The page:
Hey, Who's running This Town? (Part 2)
Updated: Sep 18, 2020
With only weeks to go until the municipal election most people are going to the polls with the impression the Mayor runs the city. This is wrong and we should get it sorted.
"Without a Mayor Quimby, our town would really stink. We wouldn't have a tire yard or a midsize roller rink. We wouldn't have our gallows, or our shiny big foot traps. It's not the mayor's fault that the stadium collapsed!
The Mayor, whoever it turns out to be, does not have the official power to do ANY of the things we want. They can't send a truck out to fix a pothole or add a crosswalk button.
Despite the significance of the position, remarkably little is known about the role of Canadian mayors. The responsibilities of mayors in Canada are “vague”( Lightbody 2006, 156) and “generally quite unclear” (Sancton 1994, 175). The Canadian Political Science Association observes There is no ‘job description’ for mayors.
The mayor DOES NOT hire or fire anyone - no one reports to the mayor. They don't write or sign cheques. They don't set policy or even vote on policy except in the rarest circumstance. They don't even speak at council except under special conditions. They don't decide the budget, the business plan, or any element of how the city works. They sure don't get to decide the 'vision' or strategy for the city. Most importantly the council does not work for or report to the mayor.
The word "responsibility" is not in the Mayor's job description because they are not responsible for any aspect of city government.
The mayor's job is completely ceremonial. They ride floats, cut ribbons, entertain visitors, send out notes to old people, and specifically their job description in the Municipal Government Act is clear... they are to chair council meetings, but if they are not available someone else can do it, it doesn't matter.
You can read everything there is to know about the Mayor's position here in the Municipal Government Act and here in the City Charter
In Halifax we have a CAO-Council form of government. It's widely known as a "Weak Mayor" form of government and it has been the most widely used form of city government for over 50 years in North America. But since we get our ideas about government from movies, TV shows and comic books we read when we were kids we often misunderstand the Mayor's role... and the media sure isn't helping. The mayor has no more offcial power to effect change in any of these areas than you as an average citizen.
However, because of the misunderstanding of the role of mayor and our form of government the job has become more mischievous than any other in Nova Scotia.
It's our own fault. In Weak Mayor governments the mayor is normally selected by council to conduct ceremonial duties or elected at large but has NO executive duties.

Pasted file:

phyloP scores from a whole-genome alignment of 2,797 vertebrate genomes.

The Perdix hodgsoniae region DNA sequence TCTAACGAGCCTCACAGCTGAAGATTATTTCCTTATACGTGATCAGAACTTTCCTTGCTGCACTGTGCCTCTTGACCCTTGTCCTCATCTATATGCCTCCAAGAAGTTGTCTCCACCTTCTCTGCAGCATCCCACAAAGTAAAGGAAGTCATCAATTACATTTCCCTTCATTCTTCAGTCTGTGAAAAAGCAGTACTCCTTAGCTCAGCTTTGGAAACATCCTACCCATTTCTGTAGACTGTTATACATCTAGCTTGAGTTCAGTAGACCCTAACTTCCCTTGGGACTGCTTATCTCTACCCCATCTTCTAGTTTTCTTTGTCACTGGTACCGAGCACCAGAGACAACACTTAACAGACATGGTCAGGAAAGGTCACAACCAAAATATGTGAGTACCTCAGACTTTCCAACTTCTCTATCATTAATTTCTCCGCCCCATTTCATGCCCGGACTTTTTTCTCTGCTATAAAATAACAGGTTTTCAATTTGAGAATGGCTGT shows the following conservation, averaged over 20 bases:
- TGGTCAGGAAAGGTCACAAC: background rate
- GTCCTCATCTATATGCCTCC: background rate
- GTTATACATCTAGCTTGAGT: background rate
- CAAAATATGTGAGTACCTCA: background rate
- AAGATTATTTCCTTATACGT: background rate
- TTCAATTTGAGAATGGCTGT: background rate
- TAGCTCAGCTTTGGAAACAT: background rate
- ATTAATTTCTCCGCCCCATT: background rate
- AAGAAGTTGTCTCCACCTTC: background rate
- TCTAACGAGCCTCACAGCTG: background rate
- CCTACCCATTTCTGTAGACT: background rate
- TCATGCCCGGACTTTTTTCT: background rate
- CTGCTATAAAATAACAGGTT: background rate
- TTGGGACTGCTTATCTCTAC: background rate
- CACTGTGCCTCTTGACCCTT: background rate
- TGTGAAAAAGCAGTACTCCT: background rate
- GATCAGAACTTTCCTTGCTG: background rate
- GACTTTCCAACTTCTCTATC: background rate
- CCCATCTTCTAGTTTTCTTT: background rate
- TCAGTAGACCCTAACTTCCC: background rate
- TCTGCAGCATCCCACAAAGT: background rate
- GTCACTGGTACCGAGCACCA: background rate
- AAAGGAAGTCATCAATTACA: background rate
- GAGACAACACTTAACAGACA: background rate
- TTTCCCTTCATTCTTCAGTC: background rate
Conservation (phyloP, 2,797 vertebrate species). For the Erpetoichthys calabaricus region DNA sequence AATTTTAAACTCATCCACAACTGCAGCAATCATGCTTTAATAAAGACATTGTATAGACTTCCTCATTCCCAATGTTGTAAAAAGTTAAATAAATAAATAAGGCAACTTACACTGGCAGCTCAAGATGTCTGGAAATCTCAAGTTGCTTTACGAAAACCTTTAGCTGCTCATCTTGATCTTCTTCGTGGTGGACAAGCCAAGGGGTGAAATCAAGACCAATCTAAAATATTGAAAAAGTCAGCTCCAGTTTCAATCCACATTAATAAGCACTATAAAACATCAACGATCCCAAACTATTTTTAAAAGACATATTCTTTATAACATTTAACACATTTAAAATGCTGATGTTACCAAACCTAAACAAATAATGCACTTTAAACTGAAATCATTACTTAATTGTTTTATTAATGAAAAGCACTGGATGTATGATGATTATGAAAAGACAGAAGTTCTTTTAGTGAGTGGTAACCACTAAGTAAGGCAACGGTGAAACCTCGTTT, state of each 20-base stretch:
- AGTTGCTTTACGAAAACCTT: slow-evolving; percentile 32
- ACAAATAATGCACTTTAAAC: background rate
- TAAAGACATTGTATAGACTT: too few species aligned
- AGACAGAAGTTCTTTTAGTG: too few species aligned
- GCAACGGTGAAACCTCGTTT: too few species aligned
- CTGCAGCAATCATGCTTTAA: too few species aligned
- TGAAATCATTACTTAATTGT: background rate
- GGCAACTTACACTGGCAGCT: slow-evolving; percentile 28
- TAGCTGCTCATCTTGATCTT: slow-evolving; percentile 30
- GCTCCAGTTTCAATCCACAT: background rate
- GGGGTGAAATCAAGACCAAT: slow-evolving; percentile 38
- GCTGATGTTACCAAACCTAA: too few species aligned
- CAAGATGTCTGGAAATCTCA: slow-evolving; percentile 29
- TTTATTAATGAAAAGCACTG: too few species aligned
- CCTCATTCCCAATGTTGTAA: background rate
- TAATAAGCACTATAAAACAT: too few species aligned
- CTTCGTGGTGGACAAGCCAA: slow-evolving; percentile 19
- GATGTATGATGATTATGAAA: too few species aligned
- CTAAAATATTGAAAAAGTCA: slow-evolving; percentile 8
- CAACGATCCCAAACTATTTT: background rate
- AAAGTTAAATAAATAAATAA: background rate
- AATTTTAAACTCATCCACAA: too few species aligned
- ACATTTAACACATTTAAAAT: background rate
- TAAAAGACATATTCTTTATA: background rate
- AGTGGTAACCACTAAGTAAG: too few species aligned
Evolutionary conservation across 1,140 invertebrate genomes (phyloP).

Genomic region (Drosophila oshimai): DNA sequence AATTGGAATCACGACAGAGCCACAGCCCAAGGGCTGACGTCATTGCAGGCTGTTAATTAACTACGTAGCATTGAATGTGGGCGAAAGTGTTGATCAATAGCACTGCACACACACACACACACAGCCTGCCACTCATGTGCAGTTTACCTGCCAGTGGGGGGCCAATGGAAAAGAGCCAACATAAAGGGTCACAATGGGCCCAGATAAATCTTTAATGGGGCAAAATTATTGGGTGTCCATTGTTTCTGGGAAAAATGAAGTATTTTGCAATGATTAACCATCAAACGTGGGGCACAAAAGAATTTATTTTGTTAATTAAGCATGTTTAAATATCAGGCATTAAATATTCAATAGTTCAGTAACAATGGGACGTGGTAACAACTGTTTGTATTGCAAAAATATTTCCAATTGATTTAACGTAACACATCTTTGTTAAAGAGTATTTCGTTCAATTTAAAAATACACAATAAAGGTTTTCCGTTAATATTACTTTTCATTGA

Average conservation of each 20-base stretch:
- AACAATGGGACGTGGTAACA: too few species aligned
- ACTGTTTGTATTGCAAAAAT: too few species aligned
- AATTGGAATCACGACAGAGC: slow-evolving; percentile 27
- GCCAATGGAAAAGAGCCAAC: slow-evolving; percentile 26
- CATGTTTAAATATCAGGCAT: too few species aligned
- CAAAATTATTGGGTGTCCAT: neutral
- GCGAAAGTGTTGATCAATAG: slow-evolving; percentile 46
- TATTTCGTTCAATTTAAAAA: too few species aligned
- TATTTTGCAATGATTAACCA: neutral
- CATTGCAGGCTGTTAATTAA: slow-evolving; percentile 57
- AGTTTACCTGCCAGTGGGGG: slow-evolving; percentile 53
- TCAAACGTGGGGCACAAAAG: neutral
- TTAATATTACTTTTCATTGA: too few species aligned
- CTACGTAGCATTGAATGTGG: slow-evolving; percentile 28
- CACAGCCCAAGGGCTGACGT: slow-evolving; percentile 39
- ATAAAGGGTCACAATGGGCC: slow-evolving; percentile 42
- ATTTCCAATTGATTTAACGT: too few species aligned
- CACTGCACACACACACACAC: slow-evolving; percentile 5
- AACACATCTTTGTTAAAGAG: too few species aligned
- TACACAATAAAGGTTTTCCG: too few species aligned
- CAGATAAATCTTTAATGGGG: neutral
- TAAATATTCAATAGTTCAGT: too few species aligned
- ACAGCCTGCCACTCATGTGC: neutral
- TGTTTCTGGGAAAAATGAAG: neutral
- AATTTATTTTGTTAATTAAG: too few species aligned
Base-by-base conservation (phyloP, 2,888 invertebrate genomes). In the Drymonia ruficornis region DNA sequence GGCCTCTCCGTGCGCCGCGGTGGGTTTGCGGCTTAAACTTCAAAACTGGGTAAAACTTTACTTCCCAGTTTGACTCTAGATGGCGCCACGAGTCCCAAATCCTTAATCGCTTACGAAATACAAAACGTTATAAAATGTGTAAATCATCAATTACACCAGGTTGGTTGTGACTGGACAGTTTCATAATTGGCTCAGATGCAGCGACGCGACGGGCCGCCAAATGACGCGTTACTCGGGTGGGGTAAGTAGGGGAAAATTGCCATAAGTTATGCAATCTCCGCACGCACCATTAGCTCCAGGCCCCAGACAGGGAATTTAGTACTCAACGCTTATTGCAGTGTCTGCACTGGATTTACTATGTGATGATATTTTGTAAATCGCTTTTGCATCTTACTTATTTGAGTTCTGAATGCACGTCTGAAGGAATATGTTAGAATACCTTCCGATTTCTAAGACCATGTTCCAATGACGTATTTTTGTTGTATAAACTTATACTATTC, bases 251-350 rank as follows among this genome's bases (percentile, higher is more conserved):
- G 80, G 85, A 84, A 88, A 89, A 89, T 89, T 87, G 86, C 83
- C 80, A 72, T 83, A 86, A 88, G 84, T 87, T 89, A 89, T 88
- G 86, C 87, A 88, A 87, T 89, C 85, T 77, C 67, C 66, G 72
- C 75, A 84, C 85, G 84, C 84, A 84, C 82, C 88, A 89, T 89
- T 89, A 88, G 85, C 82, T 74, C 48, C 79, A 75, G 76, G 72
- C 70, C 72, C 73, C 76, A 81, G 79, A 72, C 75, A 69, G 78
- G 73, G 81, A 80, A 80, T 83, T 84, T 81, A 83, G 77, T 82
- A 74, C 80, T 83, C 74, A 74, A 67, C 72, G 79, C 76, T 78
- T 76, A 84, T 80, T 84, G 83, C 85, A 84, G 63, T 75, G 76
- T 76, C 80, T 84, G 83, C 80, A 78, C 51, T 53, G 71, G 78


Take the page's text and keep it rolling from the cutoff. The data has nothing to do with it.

The mayor is of course highly incentivized to play up this misunderstanding. There's a lot of money, power, and prestige at play. At his campaign launch the current mayor said things like "I will work with my council...". It's a line of talk that definitely gives the impression he is the boss.
The reality, well cultivated, is that the mayor does have a tremendous amount of power and influence simply because so many believe he does. In political science they call what we have created in our local mayor 'soft power' . In local politics it's bad. It's mischievous, distracting, overly political, open to influence of moneyed elites and special interests.
My position is that we should not be having these distracting mayoral elections. We should save the money and effort and do it as Manager - Council governments work best. Anyone can be appointed Mayor, by the council or by other means, and ceremonially chair the meetings of council, ride the floats and cut the ribbons etc.
It's worth remembering why most cities moved to the Weak Mayor form of government. 100 years ago corruption was rampant in city governments. Political machines fueled by land speculators ran rough over American cities. In the Progressive Era progressives worked to bring forward new ideas and developed the council-manager form of government. But new studies are worrisome. Osgoode Hall researchers Stanley M Makuch and Matthew Schuman have argued that Canada has effectively legalized corruption in its expanding municipalities.
For the purpose of this election though, what can you do? It's difficult. The sitting mayor and the defacto challenger both take land speculator money and are known to quote the "development at all costs" mantra chapter and verse. We effectively have no choices. At best their influence is mischievous. So it's a long game to fix. It's starts with speaking out about the soft power and influence of mayors with the goal to bring their influence into check as the Progressive Era reformers intended.
#politics #Halifax #election #local